F-35 Unleashes ‘Nuclear-Capable’ Bomb-Truck Mode: A Massive Attack Transformation
Many regard the F-35 as a flying sensor-computer able to see and destroy enemy targets from unprecedented stand-off ranges.
While known for being sleek, stealthy, highly-networked, fast and drone-like with next-generation sensors, many regard the F-35 as a flying sensor-computer able to see and destroy enemy targets from unprecedented stand-off ranges. The F-35 has in wargames shown it can see and destroy large numbers of 4th-generation jets from distances where it cannot itself be detected.
This is true, yet a lesser recognized reality is that the F-35 can operate as a “bomb-truck” major weapons attack platform as well. With continuous software upgrades, the F-35 will consistently be positioned to arm itself with new, advanced, next-generation weapons. For example, the F-35 can now be armed with Stormbreaker, and advanced long-range air-dropped attack bomb able to track and destroy enemy targets from 40 miles using a tri-mode seeker. The Stormbreaker can track targets with infrared, laser and millimeter wave sensors. Also, many might not realize that the F-35 is also going to be nuclear capable and able to drop the B-61 Mod 12.
F-35 as Bomb Truck
Decreasing stealth properties does not render the F-35 ineffective in a variety of respects, given that the F-35 is built for heavy bombing as well as reconnaissance missions.
Thinking of these together, an F-35 could use its electro/optical-infrared (EO-IR) cameras and surrounding sensors to find far-away ground targets autonomously, and then attack them from the air with bombs.
The aircraft does have an internal weapons bay, intended to enable attacks while preserving a stealth configuration, yet a full-force attack will mean using the external pylons to enable what many call the F-35’s “beast mode.”
An interesting report from the Aviation Geek Club describes beast mode as arming an F-35 with “six inert 500-pound GBU-12 laser-guided bombs, four loaded externally on the wings and two internally in the weapons bay, as well as an AIM-9 training air-to-air missile.”
Naturally, this means an F-35 would increase its radar signature and decrease the effectiveness of its stealth properties, however, such a configuration would be possible in combat environments wherein the United States has already achieved air supremacy.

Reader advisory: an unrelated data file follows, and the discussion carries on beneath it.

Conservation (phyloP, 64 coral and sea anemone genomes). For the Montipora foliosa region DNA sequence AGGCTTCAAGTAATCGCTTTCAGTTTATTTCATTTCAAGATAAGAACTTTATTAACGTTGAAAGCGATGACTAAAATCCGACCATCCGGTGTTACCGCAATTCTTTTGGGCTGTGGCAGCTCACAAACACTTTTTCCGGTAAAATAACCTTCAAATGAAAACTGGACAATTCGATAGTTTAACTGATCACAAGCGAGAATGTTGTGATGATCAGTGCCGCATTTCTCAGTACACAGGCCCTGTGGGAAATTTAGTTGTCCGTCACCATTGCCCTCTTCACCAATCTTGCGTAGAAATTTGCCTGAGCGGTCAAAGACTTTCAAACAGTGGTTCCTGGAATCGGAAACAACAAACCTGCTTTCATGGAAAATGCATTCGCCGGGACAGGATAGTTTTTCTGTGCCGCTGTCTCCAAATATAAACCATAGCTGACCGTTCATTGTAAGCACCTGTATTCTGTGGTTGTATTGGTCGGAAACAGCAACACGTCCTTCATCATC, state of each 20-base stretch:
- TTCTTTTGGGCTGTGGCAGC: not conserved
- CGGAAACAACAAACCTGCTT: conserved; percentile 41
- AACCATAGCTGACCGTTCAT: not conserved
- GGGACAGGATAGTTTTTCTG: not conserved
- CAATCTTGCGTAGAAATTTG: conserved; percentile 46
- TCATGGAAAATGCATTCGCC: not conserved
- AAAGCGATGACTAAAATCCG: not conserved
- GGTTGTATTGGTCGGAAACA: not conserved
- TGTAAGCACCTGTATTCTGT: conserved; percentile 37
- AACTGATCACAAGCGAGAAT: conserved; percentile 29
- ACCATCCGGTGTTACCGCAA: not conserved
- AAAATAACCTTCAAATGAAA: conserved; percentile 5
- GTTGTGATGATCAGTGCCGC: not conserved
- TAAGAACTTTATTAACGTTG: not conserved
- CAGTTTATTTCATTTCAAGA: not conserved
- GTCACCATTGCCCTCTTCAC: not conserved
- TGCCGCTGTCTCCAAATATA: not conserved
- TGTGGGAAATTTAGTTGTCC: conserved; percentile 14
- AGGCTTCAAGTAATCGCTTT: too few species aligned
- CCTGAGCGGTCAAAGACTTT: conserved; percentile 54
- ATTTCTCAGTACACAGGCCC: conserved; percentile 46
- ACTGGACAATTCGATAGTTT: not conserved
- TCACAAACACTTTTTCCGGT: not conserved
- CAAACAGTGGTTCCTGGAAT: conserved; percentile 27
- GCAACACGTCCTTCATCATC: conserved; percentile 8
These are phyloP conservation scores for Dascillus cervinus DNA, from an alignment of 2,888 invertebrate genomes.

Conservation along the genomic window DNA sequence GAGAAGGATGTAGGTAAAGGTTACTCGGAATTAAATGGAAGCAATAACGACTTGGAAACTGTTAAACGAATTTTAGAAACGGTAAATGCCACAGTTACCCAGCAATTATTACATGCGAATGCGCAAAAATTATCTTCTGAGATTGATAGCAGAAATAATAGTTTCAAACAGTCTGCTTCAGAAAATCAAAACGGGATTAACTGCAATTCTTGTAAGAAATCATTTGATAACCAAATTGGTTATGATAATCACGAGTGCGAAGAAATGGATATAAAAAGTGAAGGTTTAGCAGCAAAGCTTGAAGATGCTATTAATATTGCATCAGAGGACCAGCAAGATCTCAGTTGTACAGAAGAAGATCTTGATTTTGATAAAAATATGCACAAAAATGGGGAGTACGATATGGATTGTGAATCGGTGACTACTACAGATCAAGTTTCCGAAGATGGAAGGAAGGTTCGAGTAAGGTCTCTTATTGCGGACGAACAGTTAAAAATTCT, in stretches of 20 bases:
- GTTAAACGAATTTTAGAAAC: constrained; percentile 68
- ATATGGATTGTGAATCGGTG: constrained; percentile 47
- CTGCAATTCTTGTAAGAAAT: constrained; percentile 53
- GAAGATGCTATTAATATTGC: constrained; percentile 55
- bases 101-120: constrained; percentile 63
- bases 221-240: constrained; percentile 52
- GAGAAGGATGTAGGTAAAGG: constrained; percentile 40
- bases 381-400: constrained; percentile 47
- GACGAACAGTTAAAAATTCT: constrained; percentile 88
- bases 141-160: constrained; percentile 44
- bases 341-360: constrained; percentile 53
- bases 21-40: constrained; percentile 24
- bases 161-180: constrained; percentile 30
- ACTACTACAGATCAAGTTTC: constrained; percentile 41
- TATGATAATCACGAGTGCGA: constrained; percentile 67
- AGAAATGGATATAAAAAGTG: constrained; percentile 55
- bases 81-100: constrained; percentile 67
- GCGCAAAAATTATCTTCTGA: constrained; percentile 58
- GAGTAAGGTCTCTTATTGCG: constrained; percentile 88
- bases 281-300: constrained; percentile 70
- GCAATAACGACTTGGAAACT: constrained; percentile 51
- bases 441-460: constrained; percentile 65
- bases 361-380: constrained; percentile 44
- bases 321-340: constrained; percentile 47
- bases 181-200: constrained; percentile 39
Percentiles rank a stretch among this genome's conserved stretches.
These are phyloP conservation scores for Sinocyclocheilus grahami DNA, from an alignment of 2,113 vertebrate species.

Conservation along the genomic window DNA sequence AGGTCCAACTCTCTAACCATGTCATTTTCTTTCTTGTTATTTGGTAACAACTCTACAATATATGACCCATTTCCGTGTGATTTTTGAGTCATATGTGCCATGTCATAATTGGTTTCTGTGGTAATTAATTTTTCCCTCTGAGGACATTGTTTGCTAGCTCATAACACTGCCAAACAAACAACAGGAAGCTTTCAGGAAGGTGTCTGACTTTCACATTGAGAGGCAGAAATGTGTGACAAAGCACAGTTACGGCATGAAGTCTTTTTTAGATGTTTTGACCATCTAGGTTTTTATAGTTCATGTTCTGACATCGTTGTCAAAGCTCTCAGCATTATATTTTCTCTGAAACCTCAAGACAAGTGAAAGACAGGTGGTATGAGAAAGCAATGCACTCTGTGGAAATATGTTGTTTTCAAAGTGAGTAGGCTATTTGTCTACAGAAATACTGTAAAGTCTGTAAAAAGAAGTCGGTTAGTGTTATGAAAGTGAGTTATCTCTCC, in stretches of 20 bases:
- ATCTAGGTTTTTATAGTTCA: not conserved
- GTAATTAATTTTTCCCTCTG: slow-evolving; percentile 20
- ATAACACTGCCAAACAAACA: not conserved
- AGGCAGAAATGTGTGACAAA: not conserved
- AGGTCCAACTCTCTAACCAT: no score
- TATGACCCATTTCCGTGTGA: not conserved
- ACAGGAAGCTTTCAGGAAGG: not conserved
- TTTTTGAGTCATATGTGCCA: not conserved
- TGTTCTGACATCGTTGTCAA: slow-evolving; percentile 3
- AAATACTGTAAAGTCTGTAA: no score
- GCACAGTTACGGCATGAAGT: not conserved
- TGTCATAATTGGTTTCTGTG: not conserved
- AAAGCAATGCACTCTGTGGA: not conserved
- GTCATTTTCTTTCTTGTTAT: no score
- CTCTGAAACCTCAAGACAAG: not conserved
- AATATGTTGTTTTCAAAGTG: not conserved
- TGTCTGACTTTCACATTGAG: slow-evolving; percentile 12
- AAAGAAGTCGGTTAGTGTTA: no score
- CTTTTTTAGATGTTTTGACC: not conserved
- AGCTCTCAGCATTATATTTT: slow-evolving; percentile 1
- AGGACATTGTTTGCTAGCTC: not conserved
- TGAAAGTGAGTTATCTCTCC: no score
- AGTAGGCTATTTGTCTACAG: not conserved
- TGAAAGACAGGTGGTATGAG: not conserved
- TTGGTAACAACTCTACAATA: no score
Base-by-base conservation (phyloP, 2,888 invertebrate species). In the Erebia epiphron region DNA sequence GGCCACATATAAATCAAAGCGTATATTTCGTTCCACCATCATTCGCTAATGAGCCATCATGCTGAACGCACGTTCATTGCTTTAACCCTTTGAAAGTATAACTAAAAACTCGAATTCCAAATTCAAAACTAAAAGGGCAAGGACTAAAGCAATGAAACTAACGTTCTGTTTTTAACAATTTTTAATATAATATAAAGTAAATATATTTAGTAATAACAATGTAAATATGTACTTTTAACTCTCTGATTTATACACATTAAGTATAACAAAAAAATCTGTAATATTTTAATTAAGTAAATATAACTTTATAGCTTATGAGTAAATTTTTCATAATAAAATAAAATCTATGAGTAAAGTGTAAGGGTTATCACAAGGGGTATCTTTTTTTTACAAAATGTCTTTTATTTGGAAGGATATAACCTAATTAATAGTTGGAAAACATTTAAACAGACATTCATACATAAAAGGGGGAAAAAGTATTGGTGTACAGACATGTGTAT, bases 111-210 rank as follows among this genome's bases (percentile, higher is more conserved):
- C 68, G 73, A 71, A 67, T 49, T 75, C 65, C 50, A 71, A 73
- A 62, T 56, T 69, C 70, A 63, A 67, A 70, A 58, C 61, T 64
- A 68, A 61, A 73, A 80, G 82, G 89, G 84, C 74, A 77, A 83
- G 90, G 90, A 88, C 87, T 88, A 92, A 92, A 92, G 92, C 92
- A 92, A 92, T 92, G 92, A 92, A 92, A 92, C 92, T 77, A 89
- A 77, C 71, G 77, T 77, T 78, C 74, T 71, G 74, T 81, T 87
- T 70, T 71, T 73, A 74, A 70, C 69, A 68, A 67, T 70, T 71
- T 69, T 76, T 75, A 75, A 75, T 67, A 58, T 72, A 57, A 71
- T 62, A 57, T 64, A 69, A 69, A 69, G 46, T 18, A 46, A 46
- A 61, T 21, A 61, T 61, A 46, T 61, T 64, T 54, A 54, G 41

Externally hanging weapons present contours and configurations likely to provide enemy radar with a more detailed radar return, therefore delivering a rendering of the aircraft to adversaries.
Loaded, Armed F-35
This kind of attack mode might also be needed, should a combat campaign need to extend mission dwell time, creating the opportunity for F-35s to hit more targets with a larger weapons load.
Laser-guided GBU-12s, a guided bomb unit, can pinpoint ground targets “lit up” by laser designators from the air or ground, enabling precision strikes.
The Air Force’s GBU-54, also a laser-guided bomb, also brings the ability for an aircraft to hit moving targets on the ground.
This would be a massive increase in efficiency, as the aircraft could respond to new intelligence information in real time, thereby greatly reducing latency and sensor-to-shooter time.
By extension, the F-35’s often-discussed “sensor fusion” could play a role here, as it relies upon computer automation and AI to gather otherwise separate sensor information, analyze and organize it to provide pilots with a single integrated picture.
Navigational, targeting, and electronic-related metrics can all be merged by the aircraft itself.